Possibly. Shareholders of a corporation are generally not taxed on the corporation’s profits. Shareholders are typically only taxed when they receive dividends or when they sell their shares. 

However, the IRS has many complex tax laws to prevent a US citizen from setting up an offshore company to avoid US tax. These rules may require the shareholder to include some or all of the corporation’s profits as their taxable income, even if they have not received a dividend. These “income inclusion” rules are commonly known as GILTI (guilty), Sub Part F, and effectively connected income (EFI).

Confused about when you need to file? We can help.

When you live in the US, tax day is simple: April 15th! When you move abroad, it’s not so straightforward! Learn about all the expat deadlines and extensions you need to know to file.

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What is the Deadline?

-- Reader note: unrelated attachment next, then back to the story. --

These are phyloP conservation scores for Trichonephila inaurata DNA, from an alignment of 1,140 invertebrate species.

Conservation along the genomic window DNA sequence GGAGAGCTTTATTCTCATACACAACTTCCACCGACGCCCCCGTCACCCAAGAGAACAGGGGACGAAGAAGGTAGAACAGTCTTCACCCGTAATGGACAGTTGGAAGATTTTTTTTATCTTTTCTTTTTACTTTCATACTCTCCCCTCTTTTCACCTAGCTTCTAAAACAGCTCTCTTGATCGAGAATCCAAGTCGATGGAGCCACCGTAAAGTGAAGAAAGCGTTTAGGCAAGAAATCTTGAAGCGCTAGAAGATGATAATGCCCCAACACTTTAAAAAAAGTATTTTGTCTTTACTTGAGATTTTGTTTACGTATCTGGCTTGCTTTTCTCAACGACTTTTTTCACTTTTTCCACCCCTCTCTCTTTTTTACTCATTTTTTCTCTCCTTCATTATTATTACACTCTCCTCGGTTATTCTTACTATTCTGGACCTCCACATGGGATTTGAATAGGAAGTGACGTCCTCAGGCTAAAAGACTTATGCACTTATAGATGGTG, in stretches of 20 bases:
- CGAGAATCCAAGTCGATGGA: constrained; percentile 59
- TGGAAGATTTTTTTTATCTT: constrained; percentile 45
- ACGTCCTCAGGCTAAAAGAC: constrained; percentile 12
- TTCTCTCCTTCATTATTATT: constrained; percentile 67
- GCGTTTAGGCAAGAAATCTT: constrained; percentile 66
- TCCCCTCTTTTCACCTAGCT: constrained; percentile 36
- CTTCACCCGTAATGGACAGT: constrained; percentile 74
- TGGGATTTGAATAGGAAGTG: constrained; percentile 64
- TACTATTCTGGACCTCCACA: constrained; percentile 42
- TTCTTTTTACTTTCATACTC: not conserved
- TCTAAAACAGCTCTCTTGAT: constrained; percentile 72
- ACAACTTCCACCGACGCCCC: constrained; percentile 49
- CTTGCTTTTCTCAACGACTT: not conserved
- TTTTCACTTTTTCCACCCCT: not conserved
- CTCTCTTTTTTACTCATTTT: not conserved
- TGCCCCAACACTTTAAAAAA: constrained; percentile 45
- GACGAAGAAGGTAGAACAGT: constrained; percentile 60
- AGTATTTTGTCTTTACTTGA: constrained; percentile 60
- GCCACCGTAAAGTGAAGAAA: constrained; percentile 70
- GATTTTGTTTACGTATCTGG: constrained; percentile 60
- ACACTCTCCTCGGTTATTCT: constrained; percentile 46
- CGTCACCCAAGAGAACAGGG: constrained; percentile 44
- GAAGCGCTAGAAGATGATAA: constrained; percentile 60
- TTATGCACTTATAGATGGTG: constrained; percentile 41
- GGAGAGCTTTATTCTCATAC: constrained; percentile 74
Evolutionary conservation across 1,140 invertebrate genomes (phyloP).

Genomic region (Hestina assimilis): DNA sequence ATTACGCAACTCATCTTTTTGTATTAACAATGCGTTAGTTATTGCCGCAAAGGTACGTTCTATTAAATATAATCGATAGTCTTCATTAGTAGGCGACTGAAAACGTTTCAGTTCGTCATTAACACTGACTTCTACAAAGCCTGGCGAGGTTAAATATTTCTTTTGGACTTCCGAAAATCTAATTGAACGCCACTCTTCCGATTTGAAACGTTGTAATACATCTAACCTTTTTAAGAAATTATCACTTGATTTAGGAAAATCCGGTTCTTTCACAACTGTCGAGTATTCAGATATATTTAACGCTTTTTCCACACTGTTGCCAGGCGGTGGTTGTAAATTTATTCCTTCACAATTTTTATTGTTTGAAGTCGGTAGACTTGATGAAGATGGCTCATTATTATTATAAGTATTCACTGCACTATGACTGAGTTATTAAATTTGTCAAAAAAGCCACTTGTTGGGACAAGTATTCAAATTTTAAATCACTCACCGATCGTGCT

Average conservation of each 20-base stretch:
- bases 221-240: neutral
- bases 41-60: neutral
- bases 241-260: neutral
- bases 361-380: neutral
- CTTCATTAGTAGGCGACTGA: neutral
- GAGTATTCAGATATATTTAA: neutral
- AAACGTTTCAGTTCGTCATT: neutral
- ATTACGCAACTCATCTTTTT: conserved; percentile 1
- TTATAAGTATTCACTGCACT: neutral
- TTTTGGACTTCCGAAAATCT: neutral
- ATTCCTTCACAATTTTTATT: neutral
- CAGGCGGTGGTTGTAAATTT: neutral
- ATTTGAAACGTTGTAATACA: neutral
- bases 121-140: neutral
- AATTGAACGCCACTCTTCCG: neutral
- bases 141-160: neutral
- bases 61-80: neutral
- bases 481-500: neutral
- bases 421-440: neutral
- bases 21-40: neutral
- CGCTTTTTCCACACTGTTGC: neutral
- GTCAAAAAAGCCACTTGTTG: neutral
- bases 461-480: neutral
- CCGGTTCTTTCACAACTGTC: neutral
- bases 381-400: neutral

If you meet the requirements above, you’ll need to file Form 5471 with your US income taxes. The US expatriate tax deadline is June 15th, as the IRS grants an automatic two-month extension for those living abroad on Tax Day (April 15th every year). You may also request an additional extension until October 15th. Keeping track of the deadlines and filing on time is essential to avoid penalties and interest!

The tax filing requirements for expat business owners are complex, so consulting with a tax professional is always a recommended step.

What Happens If I Don’t File Form 5471?

The IRS has recently been cracking down on US persons who fail to file US tax returns. In addition to penalties for failing to file an individual return, the IRS reserves the right to assess an additional penalty for failing to file Form 5471. For each year that this form is not filed, the IRS can assess a penalty of $10,000.

If the IRS has specifically requested the US person to file this form and the US person has not complied, the IRS can assess an additional $10,000 per month (after the first 90 days), up to a total of $50,000. The IRS describes the potential penalties and their assessments in more detail on its website.